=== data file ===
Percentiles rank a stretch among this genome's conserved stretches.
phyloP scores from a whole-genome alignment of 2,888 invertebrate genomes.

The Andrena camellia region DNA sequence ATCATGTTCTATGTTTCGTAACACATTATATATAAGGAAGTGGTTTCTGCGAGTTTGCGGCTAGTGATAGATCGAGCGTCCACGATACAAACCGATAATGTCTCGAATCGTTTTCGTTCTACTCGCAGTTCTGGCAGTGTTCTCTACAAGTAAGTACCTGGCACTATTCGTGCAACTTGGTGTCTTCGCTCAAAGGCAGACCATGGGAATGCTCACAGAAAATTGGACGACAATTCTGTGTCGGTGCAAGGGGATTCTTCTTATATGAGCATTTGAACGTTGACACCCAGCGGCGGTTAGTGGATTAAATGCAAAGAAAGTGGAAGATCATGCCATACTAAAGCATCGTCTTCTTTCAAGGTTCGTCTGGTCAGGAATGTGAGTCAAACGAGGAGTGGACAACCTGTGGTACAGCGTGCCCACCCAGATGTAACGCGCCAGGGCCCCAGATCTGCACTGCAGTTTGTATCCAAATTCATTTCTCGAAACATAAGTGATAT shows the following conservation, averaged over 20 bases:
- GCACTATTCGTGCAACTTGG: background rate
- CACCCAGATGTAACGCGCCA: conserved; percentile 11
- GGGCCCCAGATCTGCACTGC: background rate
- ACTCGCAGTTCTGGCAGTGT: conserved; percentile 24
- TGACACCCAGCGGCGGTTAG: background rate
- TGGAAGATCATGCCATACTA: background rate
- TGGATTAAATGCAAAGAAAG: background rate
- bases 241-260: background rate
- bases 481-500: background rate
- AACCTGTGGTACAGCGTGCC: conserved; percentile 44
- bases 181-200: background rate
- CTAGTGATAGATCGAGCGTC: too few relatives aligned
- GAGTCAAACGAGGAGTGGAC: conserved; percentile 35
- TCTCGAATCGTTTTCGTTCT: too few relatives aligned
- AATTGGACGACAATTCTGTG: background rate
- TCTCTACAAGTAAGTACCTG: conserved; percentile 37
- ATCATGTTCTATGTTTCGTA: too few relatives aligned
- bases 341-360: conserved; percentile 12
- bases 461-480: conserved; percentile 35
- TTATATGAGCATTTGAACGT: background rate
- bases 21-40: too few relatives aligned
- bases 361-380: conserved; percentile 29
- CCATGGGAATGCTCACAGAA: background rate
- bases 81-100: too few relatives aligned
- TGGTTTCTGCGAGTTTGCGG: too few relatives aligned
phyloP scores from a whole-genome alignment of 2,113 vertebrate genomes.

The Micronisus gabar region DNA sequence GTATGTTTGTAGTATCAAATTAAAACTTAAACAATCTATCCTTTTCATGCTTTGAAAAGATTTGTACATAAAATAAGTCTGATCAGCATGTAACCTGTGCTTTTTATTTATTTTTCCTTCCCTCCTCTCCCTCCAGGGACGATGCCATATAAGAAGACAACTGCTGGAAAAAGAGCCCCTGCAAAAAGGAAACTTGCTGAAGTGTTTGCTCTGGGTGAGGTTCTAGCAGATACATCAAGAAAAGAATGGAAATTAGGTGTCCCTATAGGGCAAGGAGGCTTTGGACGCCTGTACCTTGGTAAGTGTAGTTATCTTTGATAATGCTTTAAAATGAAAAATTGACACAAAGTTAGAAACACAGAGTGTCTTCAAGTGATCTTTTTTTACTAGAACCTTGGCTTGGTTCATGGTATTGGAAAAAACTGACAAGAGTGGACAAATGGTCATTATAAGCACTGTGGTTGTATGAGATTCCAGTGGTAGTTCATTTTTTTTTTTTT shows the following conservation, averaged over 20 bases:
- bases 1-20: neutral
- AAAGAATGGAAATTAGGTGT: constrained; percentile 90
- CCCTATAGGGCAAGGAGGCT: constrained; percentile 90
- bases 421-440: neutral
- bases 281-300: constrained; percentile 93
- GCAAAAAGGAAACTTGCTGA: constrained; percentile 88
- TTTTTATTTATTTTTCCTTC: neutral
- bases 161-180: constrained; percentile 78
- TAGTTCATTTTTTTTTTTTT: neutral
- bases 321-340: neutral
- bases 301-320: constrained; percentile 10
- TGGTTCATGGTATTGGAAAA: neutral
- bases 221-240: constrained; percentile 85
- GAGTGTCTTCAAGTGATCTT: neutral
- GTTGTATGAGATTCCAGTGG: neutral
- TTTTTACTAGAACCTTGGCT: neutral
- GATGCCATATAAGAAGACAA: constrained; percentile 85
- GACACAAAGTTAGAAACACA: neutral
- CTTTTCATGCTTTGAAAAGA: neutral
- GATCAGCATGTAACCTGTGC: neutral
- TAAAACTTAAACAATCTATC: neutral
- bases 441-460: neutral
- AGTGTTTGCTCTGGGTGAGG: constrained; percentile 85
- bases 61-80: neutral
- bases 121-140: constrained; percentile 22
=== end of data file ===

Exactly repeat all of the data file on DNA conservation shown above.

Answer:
Percentiles rank a stretch among this genome's conserved stretches.
phyloP scores from a whole-genome alignment of 2,888 invertebrate genomes.

The Andrena camellia region DNA sequence ATCATGTTCTATGTTTCGTAACACATTATATATAAGGAAGTGGTTTCTGCGAGTTTGCGGCTAGTGATAGATCGAGCGTCCACGATACAAACCGATAATGTCTCGAATCGTTTTCGTTCTACTCGCAGTTCTGGCAGTGTTCTCTACAAGTAAGTACCTGGCACTATTCGTGCAACTTGGTGTCTTCGCTCAAAGGCAGACCATGGGAATGCTCACAGAAAATTGGACGACAATTCTGTGTCGGTGCAAGGGGATTCTTCTTATATGAGCATTTGAACGTTGACACCCAGCGGCGGTTAGTGGATTAAATGCAAAGAAAGTGGAAGATCATGCCATACTAAAGCATCGTCTTCTTTCAAGGTTCGTCTGGTCAGGAATGTGAGTCAAACGAGGAGTGGACAACCTGTGGTACAGCGTGCCCACCCAGATGTAACGCGCCAGGGCCCCAGATCTGCACTGCAGTTTGTATCCAAATTCATTTCTCGAAACATAAGTGATAT shows the following conservation, averaged over 20 bases:
- GCACTATTCGTGCAACTTGG: background rate
- CACCCAGATGTAACGCGCCA: conserved; percentile 11
- GGGCCCCAGATCTGCACTGC: background rate
- ACTCGCAGTTCTGGCAGTGT: conserved; percentile 24
- TGACACCCAGCGGCGGTTAG: background rate
- TGGAAGATCATGCCATACTA: background rate
- TGGATTAAATGCAAAGAAAG: background rate
- bases 241-260: background rate
- bases 481-500: background rate
- AACCTGTGGTACAGCGTGCC: conserved; percentile 44
- bases 181-200: background rate
- CTAGTGATAGATCGAGCGTC: too few relatives aligned
- GAGTCAAACGAGGAGTGGAC: conserved; percentile 35
- TCTCGAATCGTTTTCGTTCT: too few relatives aligned
- AATTGGACGACAATTCTGTG: background rate
- TCTCTACAAGTAAGTACCTG: conserved; percentile 37
- ATCATGTTCTATGTTTCGTA: too few relatives aligned
- bases 341-360: conserved; percentile 12
- bases 461-480: conserved; percentile 35
- TTATATGAGCATTTGAACGT: background rate
- bases 21-40: too few relatives aligned
- bases 361-380: conserved; percentile 29
- CCATGGGAATGCTCACAGAA: background rate
- bases 81-100: too few relatives aligned
- TGGTTTCTGCGAGTTTGCGG: too few relatives aligned
phyloP scores from a whole-genome alignment of 2,113 vertebrate genomes.

The Micronisus gabar region DNA sequence GTATGTTTGTAGTATCAAATTAAAACTTAAACAATCTATCCTTTTCATGCTTTGAAAAGATTTGTACATAAAATAAGTCTGATCAGCATGTAACCTGTGCTTTTTATTTATTTTTCCTTCCCTCCTCTCCCTCCAGGGACGATGCCATATAAGAAGACAACTGCTGGAAAAAGAGCCCCTGCAAAAAGGAAACTTGCTGAAGTGTTTGCTCTGGGTGAGGTTCTAGCAGATACATCAAGAAAAGAATGGAAATTAGGTGTCCCTATAGGGCAAGGAGGCTTTGGACGCCTGTACCTTGGTAAGTGTAGTTATCTTTGATAATGCTTTAAAATGAAAAATTGACACAAAGTTAGAAACACAGAGTGTCTTCAAGTGATCTTTTTTTACTAGAACCTTGGCTTGGTTCATGGTATTGGAAAAAACTGACAAGAGTGGACAAATGGTCATTATAAGCACTGTGGTTGTATGAGATTCCAGTGGTAGTTCATTTTTTTTTTTTT shows the following conservation, averaged over 20 bases:
- bases 1-20: neutral
- AAAGAATGGAAATTAGGTGT: constrained; percentile 90
- CCCTATAGGGCAAGGAGGCT: constrained; percentile 90
- bases 421-440: neutral
- bases 281-300: constrained; percentile 93
- GCAAAAAGGAAACTTGCTGA: constrained; percentile 88
- TTTTTATTTATTTTTCCTTC: neutral
- bases 161-180: constrained; percentile 78
- TAGTTCATTTTTTTTTTTTT: neutral
- bases 321-340: neutral
- bases 301-320: constrained; percentile 10
- TGGTTCATGGTATTGGAAAA: neutral
- bases 221-240: constrained; percentile 85
- GAGTGTCTTCAAGTGATCTT: neutral
- GTTGTATGAGATTCCAGTGG: neutral
- TTTTTACTAGAACCTTGGCT: neutral
- GATGCCATATAAGAAGACAA: constrained; percentile 85
- GACACAAAGTTAGAAACACA: neutral
- CTTTTCATGCTTTGAAAAGA: neutral
- GATCAGCATGTAACCTGTGC: neutral
- TAAAACTTAAACAATCTATC: neutral
- bases 441-460: neutral
- AGTGTTTGCTCTGGGTGAGG: constrained; percentile 85
- bases 61-80: neutral
- bases 121-140: constrained; percentile 22